I still believe a lot of things, just none that nessesitate magic. I believe my wife loves me (evidenced by her words and actions) I believe my kids are basically good people (evidenced by their actions) I believe I'll get a paycheck every other Friday (evidenced by my continued employment and past experience.) etc. etc.

I believe evolution after chemical abiogenesisis the best explanation of life on this planet. If a better explanation comes along I may have to change my belief. Thus far, the evidence and arguments in favor are sufficient to sustain my belief.

It's been said before... Atheism is a belief like bald is a hair color, not collecting stamps is a hobby and not breaking and entering is a crime.

LC >;-}>

 

 

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Quote:I believe I

Quote:

I believe I single-handedly became the first person to successfully argue that atheism is a religion.

 

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Here's more. I just stopped

Here's more. I just stopped responding after this bout.  I was getting irritated and the dialogue began to break down.

 

Sharwood wrote:
Yep, I know the definition of each.  (Sharwood is referring to gnostic/agnostic and Atheism) If you read my link, you'll see me write the definition of atheism. And I hate wiki, didn't use it for any of those definitions. And if their correct definition is used, they are mutually exclusive. I'll accept that if one uses slightly variant definitions they may not be exclusive, but the fact is those definitions must be incorrect for them to not be exclusive. I did just read that wiki article, before you accuse me of not looking at it. It does nothing to change my mind, although it is interesting to see that 'agnostic atheists' date back much further than I thought.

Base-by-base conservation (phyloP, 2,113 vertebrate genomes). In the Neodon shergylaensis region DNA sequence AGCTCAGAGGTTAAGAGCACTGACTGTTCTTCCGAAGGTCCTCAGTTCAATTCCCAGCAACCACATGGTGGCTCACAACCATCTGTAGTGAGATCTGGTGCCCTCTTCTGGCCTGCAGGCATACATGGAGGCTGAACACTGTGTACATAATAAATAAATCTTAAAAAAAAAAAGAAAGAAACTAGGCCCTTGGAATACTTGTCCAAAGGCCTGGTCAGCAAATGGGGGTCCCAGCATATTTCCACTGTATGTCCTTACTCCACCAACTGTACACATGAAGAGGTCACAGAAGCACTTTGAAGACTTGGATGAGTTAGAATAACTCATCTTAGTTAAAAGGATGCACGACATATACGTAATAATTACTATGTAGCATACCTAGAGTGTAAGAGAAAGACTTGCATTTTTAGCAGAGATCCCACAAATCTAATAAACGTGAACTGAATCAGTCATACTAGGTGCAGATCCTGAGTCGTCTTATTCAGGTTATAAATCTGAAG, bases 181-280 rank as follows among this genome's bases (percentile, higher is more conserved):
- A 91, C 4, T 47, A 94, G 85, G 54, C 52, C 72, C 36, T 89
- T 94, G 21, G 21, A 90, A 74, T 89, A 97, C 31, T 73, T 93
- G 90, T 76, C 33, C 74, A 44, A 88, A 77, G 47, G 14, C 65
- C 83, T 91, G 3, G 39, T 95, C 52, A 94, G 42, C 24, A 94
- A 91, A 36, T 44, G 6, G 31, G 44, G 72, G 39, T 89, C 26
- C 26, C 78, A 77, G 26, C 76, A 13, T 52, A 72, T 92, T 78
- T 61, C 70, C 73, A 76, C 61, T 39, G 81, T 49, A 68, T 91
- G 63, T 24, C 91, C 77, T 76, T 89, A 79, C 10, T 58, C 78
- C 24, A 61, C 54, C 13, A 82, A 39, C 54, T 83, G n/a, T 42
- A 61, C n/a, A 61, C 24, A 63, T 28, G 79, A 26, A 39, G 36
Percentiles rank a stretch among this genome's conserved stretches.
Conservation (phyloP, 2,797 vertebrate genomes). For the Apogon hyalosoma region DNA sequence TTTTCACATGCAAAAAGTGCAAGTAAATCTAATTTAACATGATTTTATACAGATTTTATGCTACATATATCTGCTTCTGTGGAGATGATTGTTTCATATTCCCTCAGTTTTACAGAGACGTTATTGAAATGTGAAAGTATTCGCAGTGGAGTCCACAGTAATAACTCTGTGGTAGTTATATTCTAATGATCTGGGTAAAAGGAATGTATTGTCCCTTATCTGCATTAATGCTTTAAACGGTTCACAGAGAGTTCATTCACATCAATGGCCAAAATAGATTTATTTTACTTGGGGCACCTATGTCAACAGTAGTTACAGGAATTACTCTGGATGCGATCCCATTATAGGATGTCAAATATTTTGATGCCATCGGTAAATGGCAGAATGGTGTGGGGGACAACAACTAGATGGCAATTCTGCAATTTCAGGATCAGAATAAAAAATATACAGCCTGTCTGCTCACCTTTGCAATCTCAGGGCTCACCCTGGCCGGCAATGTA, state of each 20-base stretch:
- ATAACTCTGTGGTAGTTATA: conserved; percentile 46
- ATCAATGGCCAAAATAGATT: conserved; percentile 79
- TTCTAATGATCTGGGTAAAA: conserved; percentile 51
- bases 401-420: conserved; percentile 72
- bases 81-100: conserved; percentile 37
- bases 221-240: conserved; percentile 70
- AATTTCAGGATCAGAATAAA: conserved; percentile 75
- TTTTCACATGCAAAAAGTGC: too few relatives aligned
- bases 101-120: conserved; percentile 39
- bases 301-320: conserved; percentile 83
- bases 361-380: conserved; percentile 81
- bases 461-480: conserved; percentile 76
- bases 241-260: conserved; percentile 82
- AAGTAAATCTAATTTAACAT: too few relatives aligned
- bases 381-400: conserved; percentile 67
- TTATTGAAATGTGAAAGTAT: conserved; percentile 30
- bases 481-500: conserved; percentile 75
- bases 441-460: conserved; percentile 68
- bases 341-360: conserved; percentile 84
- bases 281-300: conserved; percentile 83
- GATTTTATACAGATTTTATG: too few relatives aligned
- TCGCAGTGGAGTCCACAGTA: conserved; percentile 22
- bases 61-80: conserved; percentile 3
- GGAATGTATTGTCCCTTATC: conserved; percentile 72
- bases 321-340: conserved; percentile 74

That article you wrote was interesting, as etymology interests me, even if I don't have the time to research it so much, but doesn't add anything to the argument. If one does not believe in the existence of a god or gods, then one, by defintion, cannot be agnostic, as agnosticism holds that the existence of god cannot be logically proven or disproven. If you can't prove or disprove it, then you can't logically accept or reject it, and if you choose one or the other, it's a matter of belief. Atheists make a 'leap of faith,' when they decide that god doesn't exist.

Therefore, your argument fails. Please continue though, I'm enjoying this.

Thomathy wrote:

You're wrong. Rejecting the accepted definitions in place of your own for agnosticism and gnosticism does not make you correct. Agnostic and Atheist are not mutually exclusive terms and no variant definition of the terms was used. We appear to be at an impasse. I see no further point in continuing the dialogue if you're now simply going to reject the information I give you as well as resources that prove you wrong simply because you are mistaken but believe yourself to be correct.

Atheists do not make a leap of faith. That would be impossible. You're hardly making sense. Why don't you read some literature on the subject and educate yourself before you continue on. I'm not arguing any further, because as I stated, you simply are not responding to reason. I'm glad you're enjoying this though. That's nice.